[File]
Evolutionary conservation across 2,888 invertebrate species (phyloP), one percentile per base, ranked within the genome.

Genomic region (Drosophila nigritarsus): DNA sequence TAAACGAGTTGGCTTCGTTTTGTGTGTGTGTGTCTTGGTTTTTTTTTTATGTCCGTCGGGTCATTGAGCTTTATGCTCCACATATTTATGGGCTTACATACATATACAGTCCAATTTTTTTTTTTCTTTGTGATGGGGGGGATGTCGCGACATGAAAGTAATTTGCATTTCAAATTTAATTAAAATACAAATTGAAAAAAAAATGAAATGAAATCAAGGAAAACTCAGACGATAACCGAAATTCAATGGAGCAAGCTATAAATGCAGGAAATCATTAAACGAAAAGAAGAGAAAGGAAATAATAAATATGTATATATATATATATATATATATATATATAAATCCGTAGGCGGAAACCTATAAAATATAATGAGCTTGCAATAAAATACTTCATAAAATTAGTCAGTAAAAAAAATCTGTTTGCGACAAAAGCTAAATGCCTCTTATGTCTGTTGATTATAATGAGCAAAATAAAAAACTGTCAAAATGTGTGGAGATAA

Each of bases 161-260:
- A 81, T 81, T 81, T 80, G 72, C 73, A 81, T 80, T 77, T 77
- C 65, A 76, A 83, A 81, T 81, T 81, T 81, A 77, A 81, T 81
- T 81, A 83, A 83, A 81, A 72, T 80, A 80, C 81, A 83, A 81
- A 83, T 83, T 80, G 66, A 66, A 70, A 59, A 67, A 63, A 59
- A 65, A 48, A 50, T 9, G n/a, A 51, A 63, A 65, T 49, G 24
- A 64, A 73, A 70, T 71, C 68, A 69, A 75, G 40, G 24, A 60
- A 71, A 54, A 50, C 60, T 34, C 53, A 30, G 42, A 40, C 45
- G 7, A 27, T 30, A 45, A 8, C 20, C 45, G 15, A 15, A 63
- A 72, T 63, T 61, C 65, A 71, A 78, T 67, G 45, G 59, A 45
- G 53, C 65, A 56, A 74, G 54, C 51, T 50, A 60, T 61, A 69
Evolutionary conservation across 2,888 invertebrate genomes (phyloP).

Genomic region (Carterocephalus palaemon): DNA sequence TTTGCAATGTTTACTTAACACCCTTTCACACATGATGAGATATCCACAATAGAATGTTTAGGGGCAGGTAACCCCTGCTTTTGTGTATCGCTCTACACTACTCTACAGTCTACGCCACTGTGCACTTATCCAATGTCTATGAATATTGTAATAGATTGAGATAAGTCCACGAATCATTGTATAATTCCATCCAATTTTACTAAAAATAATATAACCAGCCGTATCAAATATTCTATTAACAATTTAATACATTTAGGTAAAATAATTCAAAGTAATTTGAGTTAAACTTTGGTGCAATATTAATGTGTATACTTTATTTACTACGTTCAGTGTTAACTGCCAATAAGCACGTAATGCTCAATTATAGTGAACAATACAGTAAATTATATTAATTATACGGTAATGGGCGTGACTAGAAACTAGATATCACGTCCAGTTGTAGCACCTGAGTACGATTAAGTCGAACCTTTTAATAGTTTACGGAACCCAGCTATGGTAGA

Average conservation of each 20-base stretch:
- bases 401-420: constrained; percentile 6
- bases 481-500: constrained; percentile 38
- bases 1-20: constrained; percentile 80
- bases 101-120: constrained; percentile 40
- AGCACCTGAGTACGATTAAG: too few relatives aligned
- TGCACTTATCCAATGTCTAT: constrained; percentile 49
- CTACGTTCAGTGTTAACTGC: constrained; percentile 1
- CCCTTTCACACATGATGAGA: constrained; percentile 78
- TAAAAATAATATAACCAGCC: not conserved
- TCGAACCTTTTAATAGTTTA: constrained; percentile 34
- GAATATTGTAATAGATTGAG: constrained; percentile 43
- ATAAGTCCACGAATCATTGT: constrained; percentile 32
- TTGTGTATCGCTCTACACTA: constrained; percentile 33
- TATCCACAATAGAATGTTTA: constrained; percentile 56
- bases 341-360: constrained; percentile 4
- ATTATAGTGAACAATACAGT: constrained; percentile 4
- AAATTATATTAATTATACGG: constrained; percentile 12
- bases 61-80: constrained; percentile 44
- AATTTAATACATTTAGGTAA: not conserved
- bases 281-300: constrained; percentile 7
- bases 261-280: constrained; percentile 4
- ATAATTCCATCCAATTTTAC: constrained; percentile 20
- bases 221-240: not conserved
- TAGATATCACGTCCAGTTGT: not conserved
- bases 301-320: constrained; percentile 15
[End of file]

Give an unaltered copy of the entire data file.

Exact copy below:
Evolutionary conservation across 2,888 invertebrate species (phyloP), one percentile per base, ranked within the genome.

Genomic region (Drosophila nigritarsus): DNA sequence TAAACGAGTTGGCTTCGTTTTGTGTGTGTGTGTCTTGGTTTTTTTTTTATGTCCGTCGGGTCATTGAGCTTTATGCTCCACATATTTATGGGCTTACATACATATACAGTCCAATTTTTTTTTTTCTTTGTGATGGGGGGGATGTCGCGACATGAAAGTAATTTGCATTTCAAATTTAATTAAAATACAAATTGAAAAAAAAATGAAATGAAATCAAGGAAAACTCAGACGATAACCGAAATTCAATGGAGCAAGCTATAAATGCAGGAAATCATTAAACGAAAAGAAGAGAAAGGAAATAATAAATATGTATATATATATATATATATATATATATATAAATCCGTAGGCGGAAACCTATAAAATATAATGAGCTTGCAATAAAATACTTCATAAAATTAGTCAGTAAAAAAAATCTGTTTGCGACAAAAGCTAAATGCCTCTTATGTCTGTTGATTATAATGAGCAAAATAAAAAACTGTCAAAATGTGTGGAGATAA

Each of bases 161-260:
- A 81, T 81, T 81, T 80, G 72, C 73, A 81, T 80, T 77, T 77
- C 65, A 76, A 83, A 81, T 81, T 81, T 81, A 77, A 81, T 81
- T 81, A 83, A 83, A 81, A 72, T 80, A 80, C 81, A 83, A 81
- A 83, T 83, T 80, G 66, A 66, A 70, A 59, A 67, A 63, A 59
- A 65, A 48, A 50, T 9, G n/a, A 51, A 63, A 65, T 49, G 24
- A 64, A 73, A 70, T 71, C 68, A 69, A 75, G 40, G 24, A 60
- A 71, A 54, A 50, C 60, T 34, C 53, A 30, G 42, A 40, C 45
- G 7, A 27, T 30, A 45, A 8, C 20, C 45, G 15, A 15, A 63
- A 72, T 63, T 61, C 65, A 71, A 78, T 67, G 45, G 59, A 45
- G 53, C 65, A 56, A 74, G 54, C 51, T 50, A 60, T 61, A 69
Evolutionary conservation across 2,888 invertebrate genomes (phyloP).

Genomic region (Carterocephalus palaemon): DNA sequence TTTGCAATGTTTACTTAACACCCTTTCACACATGATGAGATATCCACAATAGAATGTTTAGGGGCAGGTAACCCCTGCTTTTGTGTATCGCTCTACACTACTCTACAGTCTACGCCACTGTGCACTTATCCAATGTCTATGAATATTGTAATAGATTGAGATAAGTCCACGAATCATTGTATAATTCCATCCAATTTTACTAAAAATAATATAACCAGCCGTATCAAATATTCTATTAACAATTTAATACATTTAGGTAAAATAATTCAAAGTAATTTGAGTTAAACTTTGGTGCAATATTAATGTGTATACTTTATTTACTACGTTCAGTGTTAACTGCCAATAAGCACGTAATGCTCAATTATAGTGAACAATACAGTAAATTATATTAATTATACGGTAATGGGCGTGACTAGAAACTAGATATCACGTCCAGTTGTAGCACCTGAGTACGATTAAGTCGAACCTTTTAATAGTTTACGGAACCCAGCTATGGTAGA

Average conservation of each 20-base stretch:
- bases 401-420: constrained; percentile 6
- bases 481-500: constrained; percentile 38
- bases 1-20: constrained; percentile 80
- bases 101-120: constrained; percentile 40
- AGCACCTGAGTACGATTAAG: too few relatives aligned
- TGCACTTATCCAATGTCTAT: constrained; percentile 49
- CTACGTTCAGTGTTAACTGC: constrained; percentile 1
- CCCTTTCACACATGATGAGA: constrained; percentile 78
- TAAAAATAATATAACCAGCC: not conserved
- TCGAACCTTTTAATAGTTTA: constrained; percentile 34
- GAATATTGTAATAGATTGAG: constrained; percentile 43
- ATAAGTCCACGAATCATTGT: constrained; percentile 32
- TTGTGTATCGCTCTACACTA: constrained; percentile 33
- TATCCACAATAGAATGTTTA: constrained; percentile 56
- bases 341-360: constrained; percentile 4
- ATTATAGTGAACAATACAGT: constrained; percentile 4
- AAATTATATTAATTATACGG: constrained; percentile 12
- bases 61-80: constrained; percentile 44
- AATTTAATACATTTAGGTAA: not conserved
- bases 281-300: constrained; percentile 7
- bases 261-280: constrained; percentile 4
- ATAATTCCATCCAATTTTAC: constrained; percentile 20
- bases 221-240: not conserved
- TAGATATCACGTCCAGTTGT: not conserved
- bases 301-320: constrained; percentile 15